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Natchez WWII veteran laid to rest

NATCHEZ — A Natchez veteran who fought in seven major battles of World War II was laid to rest on Monday.

Paul Foster, 97, died Friday, leaving behind three children, a brother, seven grandchildren, 10 great-grandchildren and countless other friends and relatives who loved him.

“There are many men and women who had an impact on dad’s life, who loved dad and I could not possibly mention them all but we are grateful to all of them,” said Paul’s youngest child and only daughter, Linda Foster.

“I was my daddy’s baby and he called me that. The boys never could catch on that if they would have been nicer to the baby they wouldn’t have gotten into so much trouble,” Linda said with a laugh.

Linda said she pictures her dad singing joyously in heaven as she recited the chorus of an old hymn, ‘When We All Get to Heaven. When we all get to heaven, what a day of rejoicing that will be. When we see Jesus we will be shouting and singing, victory.’ That is what daddy has done.”

Paul grew up in the community of Little Bahala, in Lincoln County, with 10 siblings during the Great Depression. He later worked at International Paper in Natchez and delivered newspapers for The Natchez Democrat for 28 years.

Paul’s only surviving sibling, Clayton Foster, said he was not sure how their parents, James Monroe Foster and Jessie Morris Foster, made it through the Depression with their large family.

Paul went to work at a young age and loved to fish on Little Bahala creek beginning at age 11, Clayton said.

“We were very close,” he said. “He always tried to live right and do the right thing. That was very important to us.”

Clayton, like his brother, is a veteran and served in the U.S. Air force.

Paul’s son, Glen Foster, said his dad enlisted in the U.S. Army at age 19 and served from 1942 to 1945 — two years and nine months, mostly in Europe.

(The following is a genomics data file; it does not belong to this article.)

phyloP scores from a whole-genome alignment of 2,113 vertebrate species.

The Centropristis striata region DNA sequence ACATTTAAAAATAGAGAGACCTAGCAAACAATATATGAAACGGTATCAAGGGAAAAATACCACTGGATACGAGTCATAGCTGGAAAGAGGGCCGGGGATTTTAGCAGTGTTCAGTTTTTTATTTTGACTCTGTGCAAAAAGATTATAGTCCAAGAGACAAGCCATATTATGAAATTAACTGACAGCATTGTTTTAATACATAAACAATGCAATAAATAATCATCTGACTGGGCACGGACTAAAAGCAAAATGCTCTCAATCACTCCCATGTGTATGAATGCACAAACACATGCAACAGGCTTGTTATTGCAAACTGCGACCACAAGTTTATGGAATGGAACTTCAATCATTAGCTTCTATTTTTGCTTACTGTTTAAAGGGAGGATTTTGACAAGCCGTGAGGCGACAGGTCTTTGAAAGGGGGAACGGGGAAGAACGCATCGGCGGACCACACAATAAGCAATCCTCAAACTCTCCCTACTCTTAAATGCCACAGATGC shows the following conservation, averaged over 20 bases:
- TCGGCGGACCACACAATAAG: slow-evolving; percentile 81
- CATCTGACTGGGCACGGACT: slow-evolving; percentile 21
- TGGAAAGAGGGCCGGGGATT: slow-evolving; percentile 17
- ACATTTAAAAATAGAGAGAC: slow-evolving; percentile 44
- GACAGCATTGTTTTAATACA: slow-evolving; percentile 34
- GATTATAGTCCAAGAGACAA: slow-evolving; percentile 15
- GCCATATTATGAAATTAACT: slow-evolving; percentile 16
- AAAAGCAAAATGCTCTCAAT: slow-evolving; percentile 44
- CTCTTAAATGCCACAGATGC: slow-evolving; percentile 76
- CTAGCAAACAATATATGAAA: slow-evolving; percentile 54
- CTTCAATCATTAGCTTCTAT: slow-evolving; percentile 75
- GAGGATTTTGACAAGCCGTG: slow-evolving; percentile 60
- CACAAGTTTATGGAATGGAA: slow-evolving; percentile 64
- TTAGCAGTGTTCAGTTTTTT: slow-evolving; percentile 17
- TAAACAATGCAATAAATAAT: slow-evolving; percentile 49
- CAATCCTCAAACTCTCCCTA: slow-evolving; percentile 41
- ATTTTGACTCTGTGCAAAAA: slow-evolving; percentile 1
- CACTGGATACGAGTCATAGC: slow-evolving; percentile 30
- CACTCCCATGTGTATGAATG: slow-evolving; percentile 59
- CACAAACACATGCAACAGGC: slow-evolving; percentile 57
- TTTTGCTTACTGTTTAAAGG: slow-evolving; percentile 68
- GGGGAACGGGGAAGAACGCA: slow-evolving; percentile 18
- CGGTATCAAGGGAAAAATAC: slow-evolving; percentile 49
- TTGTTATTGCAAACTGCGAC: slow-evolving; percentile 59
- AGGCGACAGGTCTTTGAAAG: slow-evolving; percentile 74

He was a glider pilot, an infantryman in 80th Airborne Anti-Aircraft Battalion in the 82nd Airborne Division of the US Army and fought during the historic D-Day beach storm at Normandy and the Battle of the Bulge.

“Dad would say, ‘I am not a perfect man. I am a saved man,’” Glen said.

Paul’s grandson, Jonathan Foster, said he could recall many stories his grandfather told, “of how some of the strongest men he knew didn’t have any sea legs.”

Jonathan studied his grandfather’s battle history extensively, including parts that Paul never wanted to talk about himself, he said.

“His first glider landing was at St. Mere-Eglise, France hours before the landings at Normandy. The ensuing battle is one experience he didn’t ever want to discuss or remember,” Jonathan said. Paul earned a Purple Heart for having been wounded in Holland when German panzer tanks invaded his unit’s position, Jonathan said.

“His sergeant woke him as they were clearing out as the last of the soldiers holding the position. I’ll paraphrase the Sergeants words as ‘Get out.’ He grabbed his rifle and followed the unit as everyone was exchanging fire. While they were falling back, he earned a Purple Heart after being knocked unconscious from a shockwave from one of the tank rounds hitting near him.” Jonathan said his grandfather also endured extreme frostbite after snow had fallen into his foxhole and froze around him, almost turning Paul into a human ice cube.

He was thawed and treated in a field hospital and was later part of the team that liberated a concentration camp and captured 150,000 Nazi soldiers 30 miles outside of Berlin.

Paul regarded himself not as a hero but as a patriot, Jonathan said.

“He has shared several stories of his experiences … and there are some he just couldn’t share and battled with them on some sleepless nights,” Jonathan said. “… Thankfully he no longer has those terrors. He never considered himself a hero, though I know we all do. He considered himself a patriot serving this country that he loved. He was a patriot indeed.”

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